A new study suggests that shifting to electric vehicles (EV) could help improve the overall air quality in cities and lower carbon emissions.

Researchers from the Northwestern University in Evanston, Ill., compared the air pollution generated from battery-powered EVs and the vehicles with internal combustion engines. They found that even as EVs used combustion sources to produce electricity, the vehicles still have a net positive impact on air quality and climate change, Phys.org has learned.

"One technologically available solution is to electrify our transportation system,” Daniel Horton, senior author of the study and an assistant professor of Earth and planetary sciences at Northwestern University, said. “We find that EV adoptions reduces net carbon emissions and has the added benefit of reducing air pollutants, thereby improving public health."

For the study published in the journal Atmospheric Environment, Horton’s team used an emissions remapping algorithm and air quality model simulations to assess the impacts of vehicles on the environment. 

The researchers examined the two common pollutants, ozone and particulate matter, that have been linked to automobiles and power emissions. Both pollutants have also been associated to development of a variety of health problems, such as asthma, emphysema and chronic bronchitis.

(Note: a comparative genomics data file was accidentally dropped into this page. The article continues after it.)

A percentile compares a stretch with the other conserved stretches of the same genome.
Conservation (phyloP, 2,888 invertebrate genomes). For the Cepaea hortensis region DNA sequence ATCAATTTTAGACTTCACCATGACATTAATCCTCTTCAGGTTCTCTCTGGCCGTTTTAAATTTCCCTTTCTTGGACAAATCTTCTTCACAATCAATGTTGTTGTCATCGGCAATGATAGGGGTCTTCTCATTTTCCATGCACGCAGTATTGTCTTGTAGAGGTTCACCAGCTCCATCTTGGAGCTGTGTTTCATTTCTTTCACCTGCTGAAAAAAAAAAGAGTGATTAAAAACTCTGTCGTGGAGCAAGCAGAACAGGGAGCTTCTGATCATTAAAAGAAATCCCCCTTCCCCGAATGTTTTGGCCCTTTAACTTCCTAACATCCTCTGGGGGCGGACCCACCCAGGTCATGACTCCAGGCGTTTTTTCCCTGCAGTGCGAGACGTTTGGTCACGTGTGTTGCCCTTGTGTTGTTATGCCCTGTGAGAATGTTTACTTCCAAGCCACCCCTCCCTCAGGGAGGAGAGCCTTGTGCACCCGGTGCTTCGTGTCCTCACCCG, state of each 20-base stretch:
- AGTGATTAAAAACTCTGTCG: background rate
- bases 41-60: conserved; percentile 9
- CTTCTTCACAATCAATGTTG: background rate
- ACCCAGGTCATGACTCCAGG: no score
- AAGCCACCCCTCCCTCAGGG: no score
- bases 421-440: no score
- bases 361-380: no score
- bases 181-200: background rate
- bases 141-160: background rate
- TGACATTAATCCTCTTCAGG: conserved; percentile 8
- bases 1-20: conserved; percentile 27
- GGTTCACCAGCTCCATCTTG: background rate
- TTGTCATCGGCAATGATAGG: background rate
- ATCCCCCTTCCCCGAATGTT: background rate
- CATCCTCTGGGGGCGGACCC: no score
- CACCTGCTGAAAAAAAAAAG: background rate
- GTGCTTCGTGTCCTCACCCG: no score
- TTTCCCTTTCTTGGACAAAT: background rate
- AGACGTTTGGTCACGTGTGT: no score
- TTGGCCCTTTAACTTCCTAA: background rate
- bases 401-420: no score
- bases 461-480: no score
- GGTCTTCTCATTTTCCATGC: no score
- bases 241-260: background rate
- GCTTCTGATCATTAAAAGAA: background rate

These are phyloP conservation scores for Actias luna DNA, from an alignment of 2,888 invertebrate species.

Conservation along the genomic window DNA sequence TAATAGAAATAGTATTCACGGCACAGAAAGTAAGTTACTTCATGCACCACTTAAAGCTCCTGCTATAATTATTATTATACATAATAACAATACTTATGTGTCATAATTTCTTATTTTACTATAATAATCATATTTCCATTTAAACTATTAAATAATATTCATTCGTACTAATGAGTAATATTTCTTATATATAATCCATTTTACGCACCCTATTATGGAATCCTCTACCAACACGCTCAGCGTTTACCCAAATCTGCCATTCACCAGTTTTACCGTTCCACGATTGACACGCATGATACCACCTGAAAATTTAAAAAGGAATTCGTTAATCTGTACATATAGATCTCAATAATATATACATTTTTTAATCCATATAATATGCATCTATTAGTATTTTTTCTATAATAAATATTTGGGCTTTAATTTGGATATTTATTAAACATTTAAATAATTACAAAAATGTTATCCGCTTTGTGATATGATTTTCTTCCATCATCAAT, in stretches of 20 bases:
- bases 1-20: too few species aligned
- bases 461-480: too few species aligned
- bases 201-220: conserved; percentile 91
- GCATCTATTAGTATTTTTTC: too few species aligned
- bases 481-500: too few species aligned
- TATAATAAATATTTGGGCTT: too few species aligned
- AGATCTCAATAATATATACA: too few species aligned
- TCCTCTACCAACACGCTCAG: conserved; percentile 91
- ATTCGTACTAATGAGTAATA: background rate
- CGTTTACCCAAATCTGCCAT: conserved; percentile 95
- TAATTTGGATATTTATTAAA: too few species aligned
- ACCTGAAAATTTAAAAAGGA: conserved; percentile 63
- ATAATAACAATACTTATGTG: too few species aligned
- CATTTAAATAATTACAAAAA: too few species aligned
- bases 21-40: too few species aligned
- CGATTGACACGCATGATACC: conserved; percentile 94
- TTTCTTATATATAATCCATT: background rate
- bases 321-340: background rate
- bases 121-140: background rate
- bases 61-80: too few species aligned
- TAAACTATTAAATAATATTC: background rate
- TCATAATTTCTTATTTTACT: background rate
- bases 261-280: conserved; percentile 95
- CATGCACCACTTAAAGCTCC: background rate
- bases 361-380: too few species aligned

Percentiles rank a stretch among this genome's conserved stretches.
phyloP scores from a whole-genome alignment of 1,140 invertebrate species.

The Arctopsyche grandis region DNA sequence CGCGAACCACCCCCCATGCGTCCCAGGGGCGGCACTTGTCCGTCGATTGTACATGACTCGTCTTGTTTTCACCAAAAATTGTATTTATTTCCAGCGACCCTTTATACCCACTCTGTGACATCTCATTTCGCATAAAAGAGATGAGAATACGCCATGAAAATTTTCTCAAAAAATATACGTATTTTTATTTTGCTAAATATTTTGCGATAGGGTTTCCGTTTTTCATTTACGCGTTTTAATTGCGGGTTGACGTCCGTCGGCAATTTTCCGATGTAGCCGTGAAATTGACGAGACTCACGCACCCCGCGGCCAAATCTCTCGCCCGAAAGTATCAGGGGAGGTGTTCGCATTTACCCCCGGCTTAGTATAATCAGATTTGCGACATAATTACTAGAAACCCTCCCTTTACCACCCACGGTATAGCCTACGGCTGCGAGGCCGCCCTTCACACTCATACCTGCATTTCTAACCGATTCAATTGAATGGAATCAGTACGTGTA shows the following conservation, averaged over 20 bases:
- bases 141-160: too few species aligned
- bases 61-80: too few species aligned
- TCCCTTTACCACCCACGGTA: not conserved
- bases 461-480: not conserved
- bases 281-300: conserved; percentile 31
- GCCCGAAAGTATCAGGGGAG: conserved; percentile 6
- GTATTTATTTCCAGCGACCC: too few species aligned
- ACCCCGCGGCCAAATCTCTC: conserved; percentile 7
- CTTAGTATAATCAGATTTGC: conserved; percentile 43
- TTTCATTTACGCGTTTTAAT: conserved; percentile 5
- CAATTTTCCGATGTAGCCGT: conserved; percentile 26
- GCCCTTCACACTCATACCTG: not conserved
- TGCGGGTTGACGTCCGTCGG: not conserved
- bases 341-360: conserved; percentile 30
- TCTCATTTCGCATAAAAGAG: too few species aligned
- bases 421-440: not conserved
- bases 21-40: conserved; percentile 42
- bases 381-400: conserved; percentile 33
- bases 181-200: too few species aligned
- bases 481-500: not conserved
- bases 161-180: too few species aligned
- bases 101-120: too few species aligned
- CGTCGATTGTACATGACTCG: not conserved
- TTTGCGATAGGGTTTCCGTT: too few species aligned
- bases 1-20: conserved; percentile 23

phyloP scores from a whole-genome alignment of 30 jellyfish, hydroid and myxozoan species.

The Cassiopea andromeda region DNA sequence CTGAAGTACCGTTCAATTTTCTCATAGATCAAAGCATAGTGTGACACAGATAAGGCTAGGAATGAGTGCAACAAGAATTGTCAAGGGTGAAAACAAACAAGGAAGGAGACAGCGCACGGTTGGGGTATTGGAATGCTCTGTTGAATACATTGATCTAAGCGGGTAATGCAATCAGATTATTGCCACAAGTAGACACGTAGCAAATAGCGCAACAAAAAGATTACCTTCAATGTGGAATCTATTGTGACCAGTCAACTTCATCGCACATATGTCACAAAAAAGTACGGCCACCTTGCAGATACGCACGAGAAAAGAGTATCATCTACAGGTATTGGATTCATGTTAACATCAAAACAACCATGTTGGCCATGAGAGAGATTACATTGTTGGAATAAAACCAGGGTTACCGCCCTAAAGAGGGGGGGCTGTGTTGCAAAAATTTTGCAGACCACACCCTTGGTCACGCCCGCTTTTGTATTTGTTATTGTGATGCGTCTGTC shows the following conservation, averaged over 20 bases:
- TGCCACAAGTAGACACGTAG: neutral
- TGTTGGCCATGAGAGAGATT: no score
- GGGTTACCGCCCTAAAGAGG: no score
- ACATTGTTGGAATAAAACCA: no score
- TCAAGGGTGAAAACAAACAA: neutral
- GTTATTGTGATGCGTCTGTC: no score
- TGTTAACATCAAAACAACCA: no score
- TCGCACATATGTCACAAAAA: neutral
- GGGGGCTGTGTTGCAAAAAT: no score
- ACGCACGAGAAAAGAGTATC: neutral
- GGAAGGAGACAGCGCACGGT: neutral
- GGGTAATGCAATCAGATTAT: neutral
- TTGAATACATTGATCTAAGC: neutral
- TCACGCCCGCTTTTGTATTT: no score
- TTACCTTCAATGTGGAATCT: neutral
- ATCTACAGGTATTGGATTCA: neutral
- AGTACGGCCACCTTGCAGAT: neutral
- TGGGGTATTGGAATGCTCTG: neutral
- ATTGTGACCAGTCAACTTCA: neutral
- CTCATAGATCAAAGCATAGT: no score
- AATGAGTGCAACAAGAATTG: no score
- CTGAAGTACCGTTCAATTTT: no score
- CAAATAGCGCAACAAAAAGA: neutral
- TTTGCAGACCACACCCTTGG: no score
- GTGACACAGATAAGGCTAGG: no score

For the analysis, the team took into account the potential electric vehicles adoption rates generation of electric vehicle power supply, geographical locations and seasons and times of day.

"Across scenarios, we found the more cars that transitioned to electric power, the better for summertime ozone levels," Jordan Schnell, one of the researchers and a postdoctoral research fellow at Northwestern University, said. "No matter how the power is generated, the more combustion cars you take off the road, the better the ozone quality."

Ozone levels decreased across the board in simulations of warmer weather months but went high during the winter. But the levels of particulate matter or haze were lower in the wintertime. But the areas with clean energy sources or more EVs had drastic reductions in human-caused haze.

"We found that in the midwest, the increased power demands of EV charging in our current energy mix could cause slight increases in summer particulate matter due to the reliance on coal-fired power generation," Schnell said. "However, if we transition more of the Midwest's power generation to renewables, particulate matter pollution is substantially reduced.”